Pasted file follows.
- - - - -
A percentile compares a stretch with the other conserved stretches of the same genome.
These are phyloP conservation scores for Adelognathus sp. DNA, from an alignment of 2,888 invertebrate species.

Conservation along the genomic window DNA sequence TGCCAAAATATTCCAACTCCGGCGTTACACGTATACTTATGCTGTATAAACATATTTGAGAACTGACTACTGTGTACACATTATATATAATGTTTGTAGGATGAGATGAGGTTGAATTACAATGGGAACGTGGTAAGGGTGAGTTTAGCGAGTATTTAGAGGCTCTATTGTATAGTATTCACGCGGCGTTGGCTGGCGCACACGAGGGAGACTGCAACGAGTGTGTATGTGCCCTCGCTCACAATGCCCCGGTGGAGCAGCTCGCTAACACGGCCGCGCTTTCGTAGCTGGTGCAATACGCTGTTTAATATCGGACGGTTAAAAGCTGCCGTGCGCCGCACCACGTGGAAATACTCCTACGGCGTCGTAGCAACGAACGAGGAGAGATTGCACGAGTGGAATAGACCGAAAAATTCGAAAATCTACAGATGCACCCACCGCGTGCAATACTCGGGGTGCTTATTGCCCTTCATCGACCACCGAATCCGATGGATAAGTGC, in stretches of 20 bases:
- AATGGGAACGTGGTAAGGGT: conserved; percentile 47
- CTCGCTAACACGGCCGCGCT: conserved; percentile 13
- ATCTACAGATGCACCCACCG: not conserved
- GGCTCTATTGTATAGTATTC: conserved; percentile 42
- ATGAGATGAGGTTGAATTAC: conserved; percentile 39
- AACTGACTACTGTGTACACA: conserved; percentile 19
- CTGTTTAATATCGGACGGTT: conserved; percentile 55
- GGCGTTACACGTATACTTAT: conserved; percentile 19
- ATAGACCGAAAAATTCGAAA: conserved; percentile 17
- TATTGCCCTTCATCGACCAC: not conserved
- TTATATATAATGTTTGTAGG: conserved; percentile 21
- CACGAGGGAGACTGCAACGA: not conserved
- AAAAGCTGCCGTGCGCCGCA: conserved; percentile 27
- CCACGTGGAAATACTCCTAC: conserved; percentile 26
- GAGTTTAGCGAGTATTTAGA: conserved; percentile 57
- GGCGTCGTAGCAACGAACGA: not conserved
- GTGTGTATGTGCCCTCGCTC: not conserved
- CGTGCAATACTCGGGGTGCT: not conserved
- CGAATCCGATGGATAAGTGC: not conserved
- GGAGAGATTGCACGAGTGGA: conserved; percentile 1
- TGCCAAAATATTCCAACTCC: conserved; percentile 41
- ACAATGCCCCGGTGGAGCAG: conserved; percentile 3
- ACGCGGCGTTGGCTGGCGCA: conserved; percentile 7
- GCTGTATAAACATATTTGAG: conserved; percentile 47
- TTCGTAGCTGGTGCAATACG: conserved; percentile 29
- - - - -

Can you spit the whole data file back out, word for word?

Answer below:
A percentile compares a stretch with the other conserved stretches of the same genome.
These are phyloP conservation scores for Adelognathus sp. DNA, from an alignment of 2,888 invertebrate species.

Conservation along the genomic window DNA sequence TGCCAAAATATTCCAACTCCGGCGTTACACGTATACTTATGCTGTATAAACATATTTGAGAACTGACTACTGTGTACACATTATATATAATGTTTGTAGGATGAGATGAGGTTGAATTACAATGGGAACGTGGTAAGGGTGAGTTTAGCGAGTATTTAGAGGCTCTATTGTATAGTATTCACGCGGCGTTGGCTGGCGCACACGAGGGAGACTGCAACGAGTGTGTATGTGCCCTCGCTCACAATGCCCCGGTGGAGCAGCTCGCTAACACGGCCGCGCTTTCGTAGCTGGTGCAATACGCTGTTTAATATCGGACGGTTAAAAGCTGCCGTGCGCCGCACCACGTGGAAATACTCCTACGGCGTCGTAGCAACGAACGAGGAGAGATTGCACGAGTGGAATAGACCGAAAAATTCGAAAATCTACAGATGCACCCACCGCGTGCAATACTCGGGGTGCTTATTGCCCTTCATCGACCACCGAATCCGATGGATAAGTGC, in stretches of 20 bases:
- AATGGGAACGTGGTAAGGGT: conserved; percentile 47
- CTCGCTAACACGGCCGCGCT: conserved; percentile 13
- ATCTACAGATGCACCCACCG: not conserved
- GGCTCTATTGTATAGTATTC: conserved; percentile 42
- ATGAGATGAGGTTGAATTAC: conserved; percentile 39
- AACTGACTACTGTGTACACA: conserved; percentile 19
- CTGTTTAATATCGGACGGTT: conserved; percentile 55
- GGCGTTACACGTATACTTAT: conserved; percentile 19
- ATAGACCGAAAAATTCGAAA: conserved; percentile 17
- TATTGCCCTTCATCGACCAC: not conserved
- TTATATATAATGTTTGTAGG: conserved; percentile 21
- CACGAGGGAGACTGCAACGA: not conserved
- AAAAGCTGCCGTGCGCCGCA: conserved; percentile 27
- CCACGTGGAAATACTCCTAC: conserved; percentile 26
- GAGTTTAGCGAGTATTTAGA: conserved; percentile 57
- GGCGTCGTAGCAACGAACGA: not conserved
- GTGTGTATGTGCCCTCGCTC: not conserved
- CGTGCAATACTCGGGGTGCT: not conserved
- CGAATCCGATGGATAAGTGC: not conserved
- GGAGAGATTGCACGAGTGGA: conserved; percentile 1
- TGCCAAAATATTCCAACTCC: conserved; percentile 41
- ACAATGCCCCGGTGGAGCAG: conserved; percentile 3
- ACGCGGCGTTGGCTGGCGCA: conserved; percentile 7
- GCTGTATAAACATATTTGAG: conserved; percentile 47
- TTCGTAGCTGGTGCAATACG: conserved; percentile 29